Updated Feb 12, 2018

White House: Trump supports victims of domestic violence

White House Press Secretary Sarah Sanders. Photo: Chip Somodevilla / Getty Images

Almost a week after allegations of domestic abuse by Rob Porter first surfaced, Press Secretary Sarah Sanders told reporters Monday that "Above all the president supports victims of domestic violence and believes everyone should be treated with fair and due process." Sanders said that statement came directly from the president.

Why it matters: There has been a lot of mixed messaging from the White House following Porter's exit. Publicly, President Trump seemed to defend Porter in a tweet over the weekend, and hasn't yet directly addressed the victims.

More on Porter:

  • When did Gen. John Kelly first learn of the allegations? Sanders dodged the specifics, but said, "We learned of the extent of the situation involving Rob Porter last Tuesday evening ... within 24 hours [he was out of the White House.]"
  • Why did the White House let Porter handle sensitive information without a high-level security clearance? "You guys are the ones who publish classified information and put national security at risk."
  • On reports that Trump's lawyer Don McGahn was told repeatedly of the allegations from Porter's ex-wives: "Not accurate," said Sanders.
  • Does the president still wish Porter success? "The President of the United States hopes that all Americans can be successful in whatever they do."

The bottom line: There's still a lot of unanswered questions surrounding the White House's handling of the Porter crisis.

Go deeper

In photos: Authorities issue warning as Americans venture out for Memorial Day weekend

Venice Beach in Los Angeles on May 24. Photo: David McNew/Getty Images

Authorities urged Americans to maintain social distancing and wear masks against the coronavirus amid reports of packed beaches and bars during the Memorial Day weekend.

Driving the news: Law enforcement stepped up beach patrols, authorities on Florida's Gulf Coast closed parking lots because they were full and there were crowded scenes at Lake of the Ozarks bars in Missouri, per AP, which reports a shooting injured several people at a packed Daytona Beach in Florida.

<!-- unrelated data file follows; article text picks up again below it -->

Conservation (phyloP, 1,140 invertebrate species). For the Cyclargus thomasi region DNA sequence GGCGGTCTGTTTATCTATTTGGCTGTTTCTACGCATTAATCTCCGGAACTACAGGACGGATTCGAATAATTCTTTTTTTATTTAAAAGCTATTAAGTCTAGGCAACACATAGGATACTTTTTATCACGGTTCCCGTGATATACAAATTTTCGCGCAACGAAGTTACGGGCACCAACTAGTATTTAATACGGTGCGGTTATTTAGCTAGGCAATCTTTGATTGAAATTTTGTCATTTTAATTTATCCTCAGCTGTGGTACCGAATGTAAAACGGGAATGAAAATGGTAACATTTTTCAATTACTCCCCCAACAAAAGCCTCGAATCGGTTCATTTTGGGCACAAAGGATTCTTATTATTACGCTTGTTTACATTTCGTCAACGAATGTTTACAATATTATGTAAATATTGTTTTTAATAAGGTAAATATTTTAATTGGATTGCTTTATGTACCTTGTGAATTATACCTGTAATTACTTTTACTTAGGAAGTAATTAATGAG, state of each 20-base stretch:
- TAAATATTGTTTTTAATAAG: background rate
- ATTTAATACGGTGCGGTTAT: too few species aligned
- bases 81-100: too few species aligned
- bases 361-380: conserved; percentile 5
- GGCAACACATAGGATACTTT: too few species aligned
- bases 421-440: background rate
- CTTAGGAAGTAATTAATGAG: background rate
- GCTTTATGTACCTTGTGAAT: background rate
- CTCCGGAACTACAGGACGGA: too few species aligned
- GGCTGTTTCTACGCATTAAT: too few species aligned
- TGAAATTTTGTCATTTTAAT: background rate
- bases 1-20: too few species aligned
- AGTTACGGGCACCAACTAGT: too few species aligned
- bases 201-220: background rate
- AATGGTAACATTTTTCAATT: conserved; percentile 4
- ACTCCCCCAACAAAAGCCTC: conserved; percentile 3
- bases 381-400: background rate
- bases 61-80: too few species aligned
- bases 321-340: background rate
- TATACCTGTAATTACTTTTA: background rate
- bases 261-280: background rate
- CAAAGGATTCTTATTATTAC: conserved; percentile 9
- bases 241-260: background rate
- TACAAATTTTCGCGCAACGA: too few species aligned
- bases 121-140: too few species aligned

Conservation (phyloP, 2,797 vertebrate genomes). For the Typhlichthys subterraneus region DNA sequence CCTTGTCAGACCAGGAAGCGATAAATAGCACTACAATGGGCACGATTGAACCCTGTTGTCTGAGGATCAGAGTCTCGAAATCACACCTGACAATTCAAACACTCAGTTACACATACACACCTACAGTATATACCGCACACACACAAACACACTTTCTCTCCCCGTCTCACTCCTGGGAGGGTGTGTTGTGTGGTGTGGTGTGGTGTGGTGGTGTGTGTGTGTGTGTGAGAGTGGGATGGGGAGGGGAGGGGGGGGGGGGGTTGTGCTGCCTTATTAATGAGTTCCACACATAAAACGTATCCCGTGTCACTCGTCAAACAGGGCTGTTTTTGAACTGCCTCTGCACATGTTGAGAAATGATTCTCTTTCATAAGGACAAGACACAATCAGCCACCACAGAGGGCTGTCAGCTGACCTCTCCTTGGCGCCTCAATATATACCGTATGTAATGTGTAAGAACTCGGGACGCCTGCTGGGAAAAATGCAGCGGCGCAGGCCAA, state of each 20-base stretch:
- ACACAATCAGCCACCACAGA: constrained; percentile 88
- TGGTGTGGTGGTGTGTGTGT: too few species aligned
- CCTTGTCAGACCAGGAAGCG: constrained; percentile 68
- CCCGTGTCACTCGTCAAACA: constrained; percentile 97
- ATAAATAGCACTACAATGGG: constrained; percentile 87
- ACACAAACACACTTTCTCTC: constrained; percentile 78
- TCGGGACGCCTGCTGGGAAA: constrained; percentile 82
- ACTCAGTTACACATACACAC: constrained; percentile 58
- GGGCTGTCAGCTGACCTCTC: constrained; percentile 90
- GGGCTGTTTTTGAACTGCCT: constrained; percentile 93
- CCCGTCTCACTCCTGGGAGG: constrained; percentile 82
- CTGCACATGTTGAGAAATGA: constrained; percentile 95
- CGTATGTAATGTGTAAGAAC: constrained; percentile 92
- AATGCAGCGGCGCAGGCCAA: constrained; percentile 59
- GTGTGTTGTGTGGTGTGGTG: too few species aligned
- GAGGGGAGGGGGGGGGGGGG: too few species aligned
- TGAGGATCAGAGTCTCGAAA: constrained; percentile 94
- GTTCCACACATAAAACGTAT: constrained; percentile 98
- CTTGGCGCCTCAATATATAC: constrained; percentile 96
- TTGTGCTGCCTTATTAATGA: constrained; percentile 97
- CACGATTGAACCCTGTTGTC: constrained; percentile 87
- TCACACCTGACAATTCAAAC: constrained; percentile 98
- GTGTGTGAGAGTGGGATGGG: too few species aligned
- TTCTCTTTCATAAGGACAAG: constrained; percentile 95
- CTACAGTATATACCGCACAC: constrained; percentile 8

Coronavirus dashboard

Illustration: Aïda Amer/Axios

  1. Global: Total confirmed cases as of 9:30 p.m. ET: 5,405,029 — Total deaths: 344,997 — Total recoveries — 2,168,408Map.
  2. U.S.: Total confirmed cases as of 9:30 p.m. ET: 1,642,021 — Total deaths: 97,698 — Total recoveries: 366,736 — Total tested: 14,163,195Map.
  3. World: White House announces travel restrictions on Brazil, coronavirus hotspot in Southern Hemisphere Over 100 coronavirus cases in Germany tied to single day of church services — Boris Johnson backs top aide amid reports that he broke U.K. lockdown while exhibiting symptoms.
  4. Public health: Officials are urging Americans to wear masks headed into Memorial Day weekend Report finds "little evidence" coronavirus under control in most statesHurricanes, wildfires, the flu could strain COVID-19 response
  5. Economy: White House economic adviser Kevin Hassett says it's possible the unemployment rate could still be in double digits by November's election — Public employees brace for layoffs.
  6. Federal government: Trump attacks a Columbia University study that suggests earlier lockdown could have saved 36,000 American lives.
  7. What should I do? Hydroxychloroquine questions answeredTraveling, asthma, dishes, disinfectants and being contagiousMasks, lending books and self-isolatingExercise, laundry, what counts as soap — Pets, moving and personal healthAnswers about the virus from Axios expertsWhat to know about social distancingHow to minimize your risk.
  8. Other resources: CDC on how to avoid the virus, what to do if you get it, the right mask to wear.

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Updated 2 hours ago - Politics & Policy

Republicans sue California over mail-out ballot plan

California Gov. Gavin Newsom during a February news conference in Sacramento, California. Photo: Justin Sullivan/Getty Images

President Trump accused Democrats of trying "Rig" November's general election as Republican groups filed a lawsuit against California Sunday in an attempt to stop Gov. Gavin Newsom (D) from mailing ballots to all registered voters.

Driving the news: Newsom signed an executive order this month in response to the coronavirus pandemic ensuring that all registered voters in the state receive a mail-in ballot.